had Lawson is the working CEO, president and store manager of the Veteran’s Thrift Store. He and his wife even took out a personal loan to start the store. “This was supposed to be a paid position, but so far, it’s more of a volunteer one,” he said. Still, it’s a job-with-a-mission close to Thad’s heart. The store is open to the general public, with the proceeds going to help local veterans and their families. Any veteran in need receives items from the store. “We had a homeless vet and his 16-year-old daughter come in. Working with Leonora Kniffen, rural case manager at the VA Clinic in Wenatchee, we helped them find a small apartment to call home and said they could have anything in the store to supply their new home. “The girl was too shy to pick anything out. So anything she touched or took an interest in,
we made sure she got. It was clear that she hadn’t slept in an actual bed in a long time,” said Thad. The store in the large painted white building at 410 S Columbia St. in Wenatchee — a little south of the Columbia Street Terminal — has 33,000 square feet over three floors. The store is the retail operation of the local non-profit organization, Operation Veterans Assistance and Humanitarian Aid. Already it’s full of just about everything — jewelry, knickknacks, vintage items such as dolls, toys and figurines, couches, chairs, dining room tables, chests, coffee tables, end tables, stools, dresses, formal wear, wedding dresses, shoes, lamps, pianos, TVs, VCRs, shelves of books, VHS and DVD movies, CDs, cassettes, records and 30plus racks of clothing including children’s items. There is even a computer repair located in the store and other consignment specialty merchandise. “I believe I really found my calling in 1993, after returning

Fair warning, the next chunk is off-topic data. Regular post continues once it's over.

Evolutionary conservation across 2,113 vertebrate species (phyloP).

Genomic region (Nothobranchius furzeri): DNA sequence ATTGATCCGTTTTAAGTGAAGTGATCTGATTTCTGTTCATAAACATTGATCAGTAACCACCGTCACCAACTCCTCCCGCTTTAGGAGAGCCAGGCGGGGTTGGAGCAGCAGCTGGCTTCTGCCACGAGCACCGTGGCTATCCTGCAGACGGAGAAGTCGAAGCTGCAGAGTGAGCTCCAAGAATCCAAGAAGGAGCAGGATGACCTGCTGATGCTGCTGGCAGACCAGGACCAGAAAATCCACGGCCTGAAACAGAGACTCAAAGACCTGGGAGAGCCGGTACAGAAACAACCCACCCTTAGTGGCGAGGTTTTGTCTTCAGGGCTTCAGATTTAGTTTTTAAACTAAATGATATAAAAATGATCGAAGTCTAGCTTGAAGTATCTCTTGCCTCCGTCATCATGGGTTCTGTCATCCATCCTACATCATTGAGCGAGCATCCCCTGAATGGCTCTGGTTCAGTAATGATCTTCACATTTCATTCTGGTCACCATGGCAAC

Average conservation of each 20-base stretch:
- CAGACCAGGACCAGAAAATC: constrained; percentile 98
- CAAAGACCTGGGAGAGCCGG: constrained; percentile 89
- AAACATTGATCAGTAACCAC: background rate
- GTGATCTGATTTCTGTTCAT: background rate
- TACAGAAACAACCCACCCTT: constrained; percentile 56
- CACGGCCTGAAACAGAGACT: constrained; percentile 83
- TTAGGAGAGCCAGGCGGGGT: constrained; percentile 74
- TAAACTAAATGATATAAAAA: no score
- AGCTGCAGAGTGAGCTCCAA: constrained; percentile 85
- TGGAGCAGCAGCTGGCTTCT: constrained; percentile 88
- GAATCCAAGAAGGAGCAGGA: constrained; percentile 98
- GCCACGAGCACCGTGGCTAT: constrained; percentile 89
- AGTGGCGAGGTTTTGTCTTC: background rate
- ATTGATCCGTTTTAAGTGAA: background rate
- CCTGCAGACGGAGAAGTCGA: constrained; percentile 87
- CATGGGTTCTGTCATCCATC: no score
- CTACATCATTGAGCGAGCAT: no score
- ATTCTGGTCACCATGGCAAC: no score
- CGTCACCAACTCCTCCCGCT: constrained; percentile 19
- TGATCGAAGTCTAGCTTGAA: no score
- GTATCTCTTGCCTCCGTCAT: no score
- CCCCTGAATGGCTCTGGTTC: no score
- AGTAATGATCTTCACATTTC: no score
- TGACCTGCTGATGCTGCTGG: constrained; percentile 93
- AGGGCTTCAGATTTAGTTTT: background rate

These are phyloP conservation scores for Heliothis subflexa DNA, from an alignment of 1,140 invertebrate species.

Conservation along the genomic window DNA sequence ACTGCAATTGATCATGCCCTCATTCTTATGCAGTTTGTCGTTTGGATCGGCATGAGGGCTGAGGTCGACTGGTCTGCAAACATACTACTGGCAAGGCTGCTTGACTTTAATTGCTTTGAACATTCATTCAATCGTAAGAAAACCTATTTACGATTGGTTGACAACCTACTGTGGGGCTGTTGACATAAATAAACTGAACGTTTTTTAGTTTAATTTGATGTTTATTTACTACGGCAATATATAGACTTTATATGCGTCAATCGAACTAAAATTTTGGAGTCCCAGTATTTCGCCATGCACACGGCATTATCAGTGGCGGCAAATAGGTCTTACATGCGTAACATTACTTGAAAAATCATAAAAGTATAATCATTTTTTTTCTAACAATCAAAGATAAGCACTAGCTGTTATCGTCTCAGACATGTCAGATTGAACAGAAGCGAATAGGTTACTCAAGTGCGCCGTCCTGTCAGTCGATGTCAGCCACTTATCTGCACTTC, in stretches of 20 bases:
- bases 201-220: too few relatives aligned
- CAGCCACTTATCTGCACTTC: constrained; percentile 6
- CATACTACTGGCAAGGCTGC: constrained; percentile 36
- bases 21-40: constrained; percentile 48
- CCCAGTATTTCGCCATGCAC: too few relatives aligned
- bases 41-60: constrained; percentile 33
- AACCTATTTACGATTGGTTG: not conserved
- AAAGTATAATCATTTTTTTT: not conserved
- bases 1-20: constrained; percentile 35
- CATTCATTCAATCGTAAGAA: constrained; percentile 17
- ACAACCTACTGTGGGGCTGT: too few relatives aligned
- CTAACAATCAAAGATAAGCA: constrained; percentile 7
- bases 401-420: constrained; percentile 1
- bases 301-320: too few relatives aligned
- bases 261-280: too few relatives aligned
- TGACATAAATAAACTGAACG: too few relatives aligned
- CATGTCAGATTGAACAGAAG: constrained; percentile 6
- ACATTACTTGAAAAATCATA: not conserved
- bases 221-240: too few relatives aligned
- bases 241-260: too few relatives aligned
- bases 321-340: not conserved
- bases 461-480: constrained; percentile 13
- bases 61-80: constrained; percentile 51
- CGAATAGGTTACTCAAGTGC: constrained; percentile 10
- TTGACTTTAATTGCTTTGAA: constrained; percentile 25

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Thad Lawson on his work to help veterans: “I believe I really found my calling in 1993, after returning home from the Gulf War.”
home from the Gulf War,” said Thad. “I was the president for three VVA (Vietnam Veterans of America) Chapters. I am not a Vietnam Veteran, however, the chapters would have closed if someone didn’t step up. For my efforts the VVA awarded me the 2006 Veteran of the Year Award. I also was the president of five VAG (Veterans Action Groups) groups.” In 2007, while a student at Wenatchee Valley College, Thad and Chris Goehner started
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STAVE, which is now called the Veterans Knights Club. The college hadn’t had a veterans group since 1992. Thad became the president of that club until he graduated. Thad said, “I know what it is like getting out of the service at the age of 24 and fall through the cracks. I was broken but didn’t think I was broken.” As the years passed, the exserviceman found his way into trouble. “I wish someone would have
— gloves, long johns, parkas, extreme cold weather sleeping bags, boots, thermal socks, thermal pants and shirts — to prevent as best as we can the death of our fellow Americans, whom have found themselves in dire circumstances.” Thad estimates some $300,000 to $600,000 worth of clothing and equipment is typically donated to the homeless from October to March as part of this program. Much of the time these days, though, Thad can be found at the Veteran’s Thrift Store, which is open seven days a week, from Monday to Saturday 9 a.m. to 6 p.m. and Sunday 11 a.m. to 5 p.m. The store takes local donations of household items. A person can drop of items or Thad has a big van and will pick up. In the six months the store has been open Thad said it has helped 50 to 60 veterans and their families. “Its’ a lot of hard work but worth it,” he added.